I don’t think I need to change where I am… but how I am. I’m not talking about a return of physical nature–that’s not it. I know God wants me “here” for now. But Lord knows, He’s calling me to get out of the way of seeing where I am from how He sees it. I’ve gotta go back to the basics–a soul returned to where it’s identity is (aka. not in me). A return that is maintained even when I leave the mountain top– a valley-awareness of what I know in the light of the mountain to still be true in the dark. Because just like Israel, I’ve made my own way too much of a habit. And I’m promised and shown where choosing my own way leads. Hence, my current state.

Here’s my prayer, stolen from C.S. Lewis’s Screwtape Letters: “Not what to what I think Thou art, but to what Thou knowest Thyself to be.” I love this prayer simply because it puts things (even understanding God) in God’s hands and nature–not ours. There’s hope there. There’s a chance at “getting it” if we’re not the ones gettin’ the “getting”.

If anyone has taken time to read these thoughts, I’m sorry–I’m a little crazy. And by a little, I mean a lot. But I think the season of Lent is a challenge to all of us of returning to the One who life’s about. Not just giving up Coke, or chocolate, or whatever else, but giving up ourselves. Throwing ourselves out of the way and into some arms that were made to hold us. Arms that are always waiting for a return. And Lent is an incredible reminder that there’s literally nothing stopping us from doing so apart from.. well, us. As we celebrate Jesus’s once-and-for-all Passover requirement satisfaction for our sinful state, maybe we should commemorate His sacrifice by rendering one of our own. Ourselves. Our spiritual selfishness in exchange for the resurrection into a life of privileged, willing call. Let’s be children of the Light, whether we’re in the valley or on the peak. Maybe then, we’re onto a more accurate understanding of who God is.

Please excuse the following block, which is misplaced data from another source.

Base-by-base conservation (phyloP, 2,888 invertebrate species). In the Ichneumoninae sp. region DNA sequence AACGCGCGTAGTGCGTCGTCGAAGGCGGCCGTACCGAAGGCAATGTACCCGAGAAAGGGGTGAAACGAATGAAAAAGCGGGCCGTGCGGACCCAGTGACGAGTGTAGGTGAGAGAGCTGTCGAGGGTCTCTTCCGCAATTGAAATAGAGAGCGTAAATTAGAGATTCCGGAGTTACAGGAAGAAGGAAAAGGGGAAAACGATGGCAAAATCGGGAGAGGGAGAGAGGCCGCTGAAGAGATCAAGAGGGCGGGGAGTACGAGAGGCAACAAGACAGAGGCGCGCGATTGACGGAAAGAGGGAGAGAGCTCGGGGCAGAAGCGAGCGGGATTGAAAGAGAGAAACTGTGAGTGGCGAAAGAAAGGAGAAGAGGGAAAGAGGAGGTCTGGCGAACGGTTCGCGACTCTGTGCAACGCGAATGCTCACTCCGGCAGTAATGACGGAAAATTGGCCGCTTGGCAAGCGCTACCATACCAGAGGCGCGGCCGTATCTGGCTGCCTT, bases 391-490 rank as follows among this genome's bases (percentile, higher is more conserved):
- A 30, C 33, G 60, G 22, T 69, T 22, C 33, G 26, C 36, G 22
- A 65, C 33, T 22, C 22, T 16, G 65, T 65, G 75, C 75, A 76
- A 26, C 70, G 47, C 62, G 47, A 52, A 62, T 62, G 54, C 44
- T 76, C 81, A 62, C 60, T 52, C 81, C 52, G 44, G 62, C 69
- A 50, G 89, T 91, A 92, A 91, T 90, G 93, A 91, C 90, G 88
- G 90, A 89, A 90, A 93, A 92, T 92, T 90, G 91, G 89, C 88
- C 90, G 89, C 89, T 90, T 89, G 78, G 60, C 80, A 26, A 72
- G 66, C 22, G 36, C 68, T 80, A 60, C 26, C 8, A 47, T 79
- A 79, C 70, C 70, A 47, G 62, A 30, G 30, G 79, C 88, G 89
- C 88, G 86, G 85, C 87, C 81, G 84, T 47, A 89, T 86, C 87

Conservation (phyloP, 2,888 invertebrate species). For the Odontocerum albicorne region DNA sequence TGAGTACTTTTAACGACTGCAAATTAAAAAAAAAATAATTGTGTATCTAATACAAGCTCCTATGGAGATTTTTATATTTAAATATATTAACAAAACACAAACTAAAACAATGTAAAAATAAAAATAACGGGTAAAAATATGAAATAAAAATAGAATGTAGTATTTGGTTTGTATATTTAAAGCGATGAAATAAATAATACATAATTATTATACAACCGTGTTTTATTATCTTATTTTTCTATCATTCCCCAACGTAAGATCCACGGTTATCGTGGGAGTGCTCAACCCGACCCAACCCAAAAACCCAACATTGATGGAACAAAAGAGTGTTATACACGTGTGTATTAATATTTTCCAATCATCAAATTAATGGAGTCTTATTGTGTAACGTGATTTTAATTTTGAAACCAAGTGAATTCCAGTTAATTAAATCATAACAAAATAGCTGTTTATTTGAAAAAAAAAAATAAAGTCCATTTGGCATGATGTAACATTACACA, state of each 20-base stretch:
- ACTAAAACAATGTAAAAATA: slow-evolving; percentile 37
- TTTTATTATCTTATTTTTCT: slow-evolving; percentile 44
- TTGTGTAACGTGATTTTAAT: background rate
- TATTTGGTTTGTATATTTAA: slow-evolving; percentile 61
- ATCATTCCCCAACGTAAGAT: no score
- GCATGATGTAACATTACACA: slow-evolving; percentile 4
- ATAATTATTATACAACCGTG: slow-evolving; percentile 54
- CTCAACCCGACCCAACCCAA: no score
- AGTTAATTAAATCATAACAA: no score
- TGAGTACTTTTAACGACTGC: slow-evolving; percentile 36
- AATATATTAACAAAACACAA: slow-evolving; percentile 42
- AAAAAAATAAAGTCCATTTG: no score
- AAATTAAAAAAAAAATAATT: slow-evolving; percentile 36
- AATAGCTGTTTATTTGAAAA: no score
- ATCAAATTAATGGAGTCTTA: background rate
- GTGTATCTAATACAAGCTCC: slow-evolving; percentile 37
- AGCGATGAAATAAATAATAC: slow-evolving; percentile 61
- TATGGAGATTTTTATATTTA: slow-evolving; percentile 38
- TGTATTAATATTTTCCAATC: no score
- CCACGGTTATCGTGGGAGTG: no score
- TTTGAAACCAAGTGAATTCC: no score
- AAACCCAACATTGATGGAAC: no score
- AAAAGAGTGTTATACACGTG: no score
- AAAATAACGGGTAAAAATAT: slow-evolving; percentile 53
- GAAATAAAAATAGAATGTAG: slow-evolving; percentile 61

Turning home,